Education reform needs to progress & must be properly funded and resourced

Created on: 29 Feb 2024 | Last modified: 11 Apr 2024

The EIS has today responded to the Parliamentary debate which took place late yesterday afternoon on the recommendations of the Hayward Review.

Commenting, EIS General Secretary Andrea Bradley said, “The EIS welcomed this debate and urges the Scottish Government in its response to the Hayward recommendations to end the delays to the stalled Education Reform process, and to drive forward the meaningful change to qualifications and assessment in the Senior Phase which are set out so compellingly in the Review.”

Ms Bradley continued, “It was clear from all in the Chamber that the time for action is now.  Our members have campaigned ceaselessly for reform of Senior Phase qualifications and assessment to reduce the burden of over-assessment currently placed on young people - as well as the workload pressures on teachers trying to teach the curriculum, in S4 and S5, in what has been described as the ‘two term dash’. Advancing members’ views, we have argued for changes to reduce the emphasis on high-stakes exams, to place a greater emphasis on continuous assessment, trust in teacher professional judgement and to create sufficient time and space for greater breadth, depth, and enjoyment of learning across all areas of the curriculum, and parity of esteem across all learner pathways, together with more equitable outcomes for students.  We have demanded also that teachers be integral to designing the content of course assessment, including coursework.”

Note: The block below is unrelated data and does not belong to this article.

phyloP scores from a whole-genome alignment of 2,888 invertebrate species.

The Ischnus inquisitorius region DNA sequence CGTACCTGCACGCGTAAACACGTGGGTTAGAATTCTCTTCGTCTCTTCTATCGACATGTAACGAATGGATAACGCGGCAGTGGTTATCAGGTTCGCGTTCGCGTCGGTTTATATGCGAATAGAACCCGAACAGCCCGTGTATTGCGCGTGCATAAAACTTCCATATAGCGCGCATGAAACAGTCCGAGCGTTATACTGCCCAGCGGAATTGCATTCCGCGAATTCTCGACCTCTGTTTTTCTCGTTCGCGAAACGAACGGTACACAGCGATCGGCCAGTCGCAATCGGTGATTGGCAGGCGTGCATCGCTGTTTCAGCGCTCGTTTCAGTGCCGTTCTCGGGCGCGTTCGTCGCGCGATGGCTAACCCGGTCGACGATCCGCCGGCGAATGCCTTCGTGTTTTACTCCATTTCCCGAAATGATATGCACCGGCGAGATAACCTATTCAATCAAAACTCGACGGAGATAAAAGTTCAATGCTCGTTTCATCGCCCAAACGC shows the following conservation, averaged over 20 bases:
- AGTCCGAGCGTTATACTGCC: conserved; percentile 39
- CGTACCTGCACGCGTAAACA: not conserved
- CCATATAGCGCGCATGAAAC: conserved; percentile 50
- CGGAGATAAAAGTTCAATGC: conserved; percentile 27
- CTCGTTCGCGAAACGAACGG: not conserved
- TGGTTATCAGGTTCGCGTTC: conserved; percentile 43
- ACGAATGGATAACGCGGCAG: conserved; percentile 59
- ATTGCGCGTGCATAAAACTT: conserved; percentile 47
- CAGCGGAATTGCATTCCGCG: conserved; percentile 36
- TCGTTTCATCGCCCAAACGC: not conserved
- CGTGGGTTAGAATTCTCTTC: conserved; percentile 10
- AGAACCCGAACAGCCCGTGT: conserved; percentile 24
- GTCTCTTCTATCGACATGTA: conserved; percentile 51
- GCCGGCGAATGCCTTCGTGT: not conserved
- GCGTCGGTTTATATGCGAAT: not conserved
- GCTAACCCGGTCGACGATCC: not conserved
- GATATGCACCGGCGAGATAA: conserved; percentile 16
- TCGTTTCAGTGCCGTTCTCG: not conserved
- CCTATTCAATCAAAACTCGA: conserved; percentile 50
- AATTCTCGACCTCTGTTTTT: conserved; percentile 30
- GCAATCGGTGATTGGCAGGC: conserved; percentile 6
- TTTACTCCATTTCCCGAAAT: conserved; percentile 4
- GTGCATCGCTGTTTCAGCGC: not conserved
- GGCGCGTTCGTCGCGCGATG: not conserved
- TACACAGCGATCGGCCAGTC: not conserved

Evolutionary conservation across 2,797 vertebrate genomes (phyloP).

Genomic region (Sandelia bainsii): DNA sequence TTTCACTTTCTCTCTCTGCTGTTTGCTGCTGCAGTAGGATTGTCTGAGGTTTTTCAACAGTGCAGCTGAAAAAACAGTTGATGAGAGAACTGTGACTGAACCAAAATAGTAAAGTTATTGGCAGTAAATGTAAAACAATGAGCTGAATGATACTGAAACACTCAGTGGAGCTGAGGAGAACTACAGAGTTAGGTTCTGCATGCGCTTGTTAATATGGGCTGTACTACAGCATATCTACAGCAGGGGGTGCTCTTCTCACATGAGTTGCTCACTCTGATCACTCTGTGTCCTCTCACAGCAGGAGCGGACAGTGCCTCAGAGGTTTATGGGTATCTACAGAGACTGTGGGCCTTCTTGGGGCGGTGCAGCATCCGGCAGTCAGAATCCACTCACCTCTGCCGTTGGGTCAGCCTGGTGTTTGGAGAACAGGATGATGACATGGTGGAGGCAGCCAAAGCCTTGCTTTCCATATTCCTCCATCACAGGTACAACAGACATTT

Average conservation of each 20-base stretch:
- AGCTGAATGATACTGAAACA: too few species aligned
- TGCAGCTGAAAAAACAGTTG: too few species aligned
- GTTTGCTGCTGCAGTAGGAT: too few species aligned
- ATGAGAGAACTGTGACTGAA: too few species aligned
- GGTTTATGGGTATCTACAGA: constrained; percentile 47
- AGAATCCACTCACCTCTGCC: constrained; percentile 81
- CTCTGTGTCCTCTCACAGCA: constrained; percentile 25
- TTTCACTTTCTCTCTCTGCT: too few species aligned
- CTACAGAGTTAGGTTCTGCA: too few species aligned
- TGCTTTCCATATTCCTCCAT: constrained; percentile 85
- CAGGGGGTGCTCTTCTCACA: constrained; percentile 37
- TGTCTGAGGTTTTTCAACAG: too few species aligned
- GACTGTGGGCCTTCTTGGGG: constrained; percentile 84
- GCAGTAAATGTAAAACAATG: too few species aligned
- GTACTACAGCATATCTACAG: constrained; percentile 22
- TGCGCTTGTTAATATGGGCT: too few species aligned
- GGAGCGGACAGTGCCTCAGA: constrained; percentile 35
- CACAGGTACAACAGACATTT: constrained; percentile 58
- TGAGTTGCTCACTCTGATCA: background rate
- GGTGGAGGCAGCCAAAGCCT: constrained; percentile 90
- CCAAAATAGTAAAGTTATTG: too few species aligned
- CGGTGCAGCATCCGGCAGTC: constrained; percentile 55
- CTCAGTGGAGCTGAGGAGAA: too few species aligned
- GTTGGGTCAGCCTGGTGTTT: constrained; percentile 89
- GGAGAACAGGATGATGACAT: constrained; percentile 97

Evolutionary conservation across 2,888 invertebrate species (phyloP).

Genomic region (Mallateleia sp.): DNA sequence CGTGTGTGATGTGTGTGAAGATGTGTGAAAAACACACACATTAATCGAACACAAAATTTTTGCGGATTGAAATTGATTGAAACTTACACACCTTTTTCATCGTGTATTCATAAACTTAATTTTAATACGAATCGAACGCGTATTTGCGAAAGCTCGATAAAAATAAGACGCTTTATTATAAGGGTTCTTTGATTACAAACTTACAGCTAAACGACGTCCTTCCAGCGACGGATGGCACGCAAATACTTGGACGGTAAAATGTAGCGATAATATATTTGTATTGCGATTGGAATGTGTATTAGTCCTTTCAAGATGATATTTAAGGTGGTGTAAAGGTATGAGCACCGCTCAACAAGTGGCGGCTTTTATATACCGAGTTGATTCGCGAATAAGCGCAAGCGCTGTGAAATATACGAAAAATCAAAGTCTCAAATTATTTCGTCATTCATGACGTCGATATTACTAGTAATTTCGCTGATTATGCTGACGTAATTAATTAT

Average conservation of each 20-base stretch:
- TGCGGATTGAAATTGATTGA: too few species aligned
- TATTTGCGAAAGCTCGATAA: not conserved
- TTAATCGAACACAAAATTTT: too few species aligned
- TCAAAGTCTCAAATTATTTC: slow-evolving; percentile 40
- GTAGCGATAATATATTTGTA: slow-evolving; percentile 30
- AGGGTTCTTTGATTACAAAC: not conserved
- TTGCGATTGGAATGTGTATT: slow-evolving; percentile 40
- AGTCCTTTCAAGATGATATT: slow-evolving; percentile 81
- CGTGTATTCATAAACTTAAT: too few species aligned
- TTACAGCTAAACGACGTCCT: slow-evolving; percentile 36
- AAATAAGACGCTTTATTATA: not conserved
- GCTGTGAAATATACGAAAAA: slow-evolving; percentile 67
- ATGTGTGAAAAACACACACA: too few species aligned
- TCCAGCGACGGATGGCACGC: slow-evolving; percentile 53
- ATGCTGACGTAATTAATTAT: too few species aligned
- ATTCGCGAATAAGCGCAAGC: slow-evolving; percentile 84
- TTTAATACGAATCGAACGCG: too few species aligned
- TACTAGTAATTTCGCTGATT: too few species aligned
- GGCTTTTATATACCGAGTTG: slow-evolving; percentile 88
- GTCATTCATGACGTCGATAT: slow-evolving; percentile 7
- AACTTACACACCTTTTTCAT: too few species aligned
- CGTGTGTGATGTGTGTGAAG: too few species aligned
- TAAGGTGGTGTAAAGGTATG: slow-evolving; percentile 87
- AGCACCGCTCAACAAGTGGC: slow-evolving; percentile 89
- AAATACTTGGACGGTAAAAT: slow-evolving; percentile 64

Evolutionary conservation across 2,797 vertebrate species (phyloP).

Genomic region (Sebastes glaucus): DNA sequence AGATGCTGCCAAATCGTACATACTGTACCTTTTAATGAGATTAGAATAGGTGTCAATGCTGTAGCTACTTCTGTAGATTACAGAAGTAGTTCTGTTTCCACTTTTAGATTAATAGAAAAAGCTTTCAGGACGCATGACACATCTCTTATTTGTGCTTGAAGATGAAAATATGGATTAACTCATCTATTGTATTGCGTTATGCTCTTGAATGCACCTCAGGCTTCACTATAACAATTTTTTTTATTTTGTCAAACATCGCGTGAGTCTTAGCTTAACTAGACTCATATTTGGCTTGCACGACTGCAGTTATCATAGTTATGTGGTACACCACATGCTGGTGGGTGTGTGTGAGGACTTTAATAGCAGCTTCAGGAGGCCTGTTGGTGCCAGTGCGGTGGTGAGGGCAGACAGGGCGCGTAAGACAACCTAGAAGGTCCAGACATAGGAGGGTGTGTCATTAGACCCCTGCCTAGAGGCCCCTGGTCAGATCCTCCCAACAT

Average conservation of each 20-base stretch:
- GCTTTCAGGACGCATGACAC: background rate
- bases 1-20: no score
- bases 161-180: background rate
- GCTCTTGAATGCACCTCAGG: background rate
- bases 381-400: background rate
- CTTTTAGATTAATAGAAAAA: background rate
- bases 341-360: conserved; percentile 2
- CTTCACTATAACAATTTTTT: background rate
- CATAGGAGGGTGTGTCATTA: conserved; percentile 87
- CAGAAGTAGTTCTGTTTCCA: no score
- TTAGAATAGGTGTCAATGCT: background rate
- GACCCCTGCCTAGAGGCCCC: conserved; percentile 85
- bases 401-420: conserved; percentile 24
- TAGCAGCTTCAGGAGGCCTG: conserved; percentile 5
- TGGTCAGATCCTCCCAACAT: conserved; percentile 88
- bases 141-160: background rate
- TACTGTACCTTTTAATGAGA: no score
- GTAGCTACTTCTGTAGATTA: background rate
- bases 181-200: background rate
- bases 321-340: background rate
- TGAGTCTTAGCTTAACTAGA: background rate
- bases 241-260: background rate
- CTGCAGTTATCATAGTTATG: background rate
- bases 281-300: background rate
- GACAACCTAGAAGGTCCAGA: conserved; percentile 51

“The Scottish Diploma of Achievement has the potential to deliver this and make a bold statement that in Scotland we value much more in education than attainment measured by exam passes. Scotland’s teachers will rightly ask how they can be expected to deliver such bold, generational reforms in the face of crushing workload and an unprecedented crisis of under-resourcing. The EIS is clear that to support implementation, the Scottish Government must commit proper funding – for additional staff, reduced class sizes, reduced class contact time and ring-fenced resourcing to meet the rising level and complexity of additional support needs if all young people are to be supported to achieve an SDA that reflects their individual achievements.’’

Ms Bradley concluded, “There need to be rational, achievable timelines for implementation which prioritise change in a measured and balanced way, with ongoing collaborative decision-making processes, inclusive of all. We need to build on the strong sense of purpose underpinning the Hayward Review and move forward positively if we are to succeed in the mission to make education in the senior phase genuinely better for all - students, teachers and society as a whole.”